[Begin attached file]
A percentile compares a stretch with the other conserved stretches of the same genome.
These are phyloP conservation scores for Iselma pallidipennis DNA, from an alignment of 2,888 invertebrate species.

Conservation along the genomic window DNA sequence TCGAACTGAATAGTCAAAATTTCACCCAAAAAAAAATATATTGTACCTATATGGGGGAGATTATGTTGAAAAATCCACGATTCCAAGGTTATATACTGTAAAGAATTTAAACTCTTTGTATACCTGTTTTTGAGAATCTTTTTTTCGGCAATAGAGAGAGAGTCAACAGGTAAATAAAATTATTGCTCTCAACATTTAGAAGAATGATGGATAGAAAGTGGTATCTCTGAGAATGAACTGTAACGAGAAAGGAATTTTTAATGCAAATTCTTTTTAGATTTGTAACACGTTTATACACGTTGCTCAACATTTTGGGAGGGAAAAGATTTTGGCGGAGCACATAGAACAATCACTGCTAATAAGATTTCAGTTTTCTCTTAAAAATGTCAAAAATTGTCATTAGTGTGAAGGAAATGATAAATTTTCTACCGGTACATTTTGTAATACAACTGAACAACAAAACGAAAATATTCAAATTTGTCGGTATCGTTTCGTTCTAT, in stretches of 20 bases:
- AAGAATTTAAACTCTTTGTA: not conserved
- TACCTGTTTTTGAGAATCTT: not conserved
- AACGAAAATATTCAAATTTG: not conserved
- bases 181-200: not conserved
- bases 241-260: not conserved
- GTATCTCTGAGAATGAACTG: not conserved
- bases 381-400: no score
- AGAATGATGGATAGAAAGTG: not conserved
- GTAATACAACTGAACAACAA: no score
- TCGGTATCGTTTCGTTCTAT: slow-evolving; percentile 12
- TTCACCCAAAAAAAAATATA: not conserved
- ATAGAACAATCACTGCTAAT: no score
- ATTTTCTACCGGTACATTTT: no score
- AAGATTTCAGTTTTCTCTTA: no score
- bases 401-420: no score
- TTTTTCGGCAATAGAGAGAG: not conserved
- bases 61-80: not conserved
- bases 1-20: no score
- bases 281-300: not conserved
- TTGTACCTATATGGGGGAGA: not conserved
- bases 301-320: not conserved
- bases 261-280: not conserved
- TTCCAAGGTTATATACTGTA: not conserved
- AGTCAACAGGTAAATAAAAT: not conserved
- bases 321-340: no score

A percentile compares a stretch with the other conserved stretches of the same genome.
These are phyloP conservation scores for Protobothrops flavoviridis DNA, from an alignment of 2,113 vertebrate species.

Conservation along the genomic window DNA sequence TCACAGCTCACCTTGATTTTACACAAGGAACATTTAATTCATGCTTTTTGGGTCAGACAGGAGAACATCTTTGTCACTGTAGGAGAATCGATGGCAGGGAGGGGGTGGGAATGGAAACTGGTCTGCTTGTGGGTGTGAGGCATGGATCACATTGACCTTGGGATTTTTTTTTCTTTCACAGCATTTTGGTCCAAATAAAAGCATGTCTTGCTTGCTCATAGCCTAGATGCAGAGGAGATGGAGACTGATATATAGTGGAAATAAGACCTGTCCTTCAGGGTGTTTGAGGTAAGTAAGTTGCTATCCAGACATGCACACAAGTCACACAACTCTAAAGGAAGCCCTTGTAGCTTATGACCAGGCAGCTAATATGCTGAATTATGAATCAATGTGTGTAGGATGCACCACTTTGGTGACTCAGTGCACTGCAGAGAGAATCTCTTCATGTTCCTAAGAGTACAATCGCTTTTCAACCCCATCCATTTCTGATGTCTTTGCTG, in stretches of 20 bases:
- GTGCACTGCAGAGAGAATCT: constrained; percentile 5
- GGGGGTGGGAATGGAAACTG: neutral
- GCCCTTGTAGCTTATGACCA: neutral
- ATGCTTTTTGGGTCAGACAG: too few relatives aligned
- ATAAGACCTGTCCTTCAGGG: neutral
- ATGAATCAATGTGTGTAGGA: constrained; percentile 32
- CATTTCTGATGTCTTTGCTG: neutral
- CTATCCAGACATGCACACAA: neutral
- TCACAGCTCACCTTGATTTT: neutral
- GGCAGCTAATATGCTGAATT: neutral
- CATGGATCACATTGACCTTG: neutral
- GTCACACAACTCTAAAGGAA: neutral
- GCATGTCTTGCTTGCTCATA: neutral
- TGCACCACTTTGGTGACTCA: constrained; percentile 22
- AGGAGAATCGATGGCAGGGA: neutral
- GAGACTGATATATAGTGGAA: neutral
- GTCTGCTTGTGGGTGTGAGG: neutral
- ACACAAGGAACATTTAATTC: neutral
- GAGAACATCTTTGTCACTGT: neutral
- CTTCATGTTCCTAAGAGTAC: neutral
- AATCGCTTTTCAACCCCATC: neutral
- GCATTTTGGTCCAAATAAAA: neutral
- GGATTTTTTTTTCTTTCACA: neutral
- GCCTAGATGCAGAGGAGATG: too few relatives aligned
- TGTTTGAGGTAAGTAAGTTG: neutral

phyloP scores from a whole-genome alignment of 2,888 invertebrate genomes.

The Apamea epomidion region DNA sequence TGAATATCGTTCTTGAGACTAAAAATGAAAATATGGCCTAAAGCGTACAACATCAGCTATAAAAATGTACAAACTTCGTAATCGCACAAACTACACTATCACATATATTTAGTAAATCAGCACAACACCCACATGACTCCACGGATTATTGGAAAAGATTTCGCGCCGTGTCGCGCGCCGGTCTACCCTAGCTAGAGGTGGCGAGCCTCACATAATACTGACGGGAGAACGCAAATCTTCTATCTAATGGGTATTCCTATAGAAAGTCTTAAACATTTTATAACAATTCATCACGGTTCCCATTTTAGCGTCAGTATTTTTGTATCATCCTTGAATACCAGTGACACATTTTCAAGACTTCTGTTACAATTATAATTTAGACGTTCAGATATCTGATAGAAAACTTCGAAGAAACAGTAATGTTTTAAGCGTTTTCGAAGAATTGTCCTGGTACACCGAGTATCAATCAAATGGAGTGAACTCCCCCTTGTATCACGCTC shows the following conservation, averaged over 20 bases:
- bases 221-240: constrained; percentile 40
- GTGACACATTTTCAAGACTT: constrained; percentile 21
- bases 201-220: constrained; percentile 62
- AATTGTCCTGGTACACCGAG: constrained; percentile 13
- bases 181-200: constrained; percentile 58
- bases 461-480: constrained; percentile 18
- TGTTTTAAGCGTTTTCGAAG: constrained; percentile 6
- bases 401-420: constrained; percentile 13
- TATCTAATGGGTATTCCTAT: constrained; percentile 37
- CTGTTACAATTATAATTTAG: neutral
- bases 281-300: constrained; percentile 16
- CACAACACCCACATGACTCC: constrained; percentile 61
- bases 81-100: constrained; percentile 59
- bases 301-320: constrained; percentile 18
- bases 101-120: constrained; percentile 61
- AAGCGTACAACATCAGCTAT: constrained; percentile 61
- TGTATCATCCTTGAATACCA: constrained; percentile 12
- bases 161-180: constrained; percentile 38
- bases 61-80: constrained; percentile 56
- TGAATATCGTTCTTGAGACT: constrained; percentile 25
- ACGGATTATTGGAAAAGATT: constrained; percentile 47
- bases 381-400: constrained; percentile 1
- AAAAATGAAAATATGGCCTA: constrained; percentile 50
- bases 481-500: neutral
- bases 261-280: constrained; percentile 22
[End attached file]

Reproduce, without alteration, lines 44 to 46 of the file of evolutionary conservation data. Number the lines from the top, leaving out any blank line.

- GCATGTCTTGCTTGCTCATA: neutral
- TGCACCACTTTGGTGACTCA: constrained; percentile 22
- AGGAGAATCGATGGCAGGGA: neutral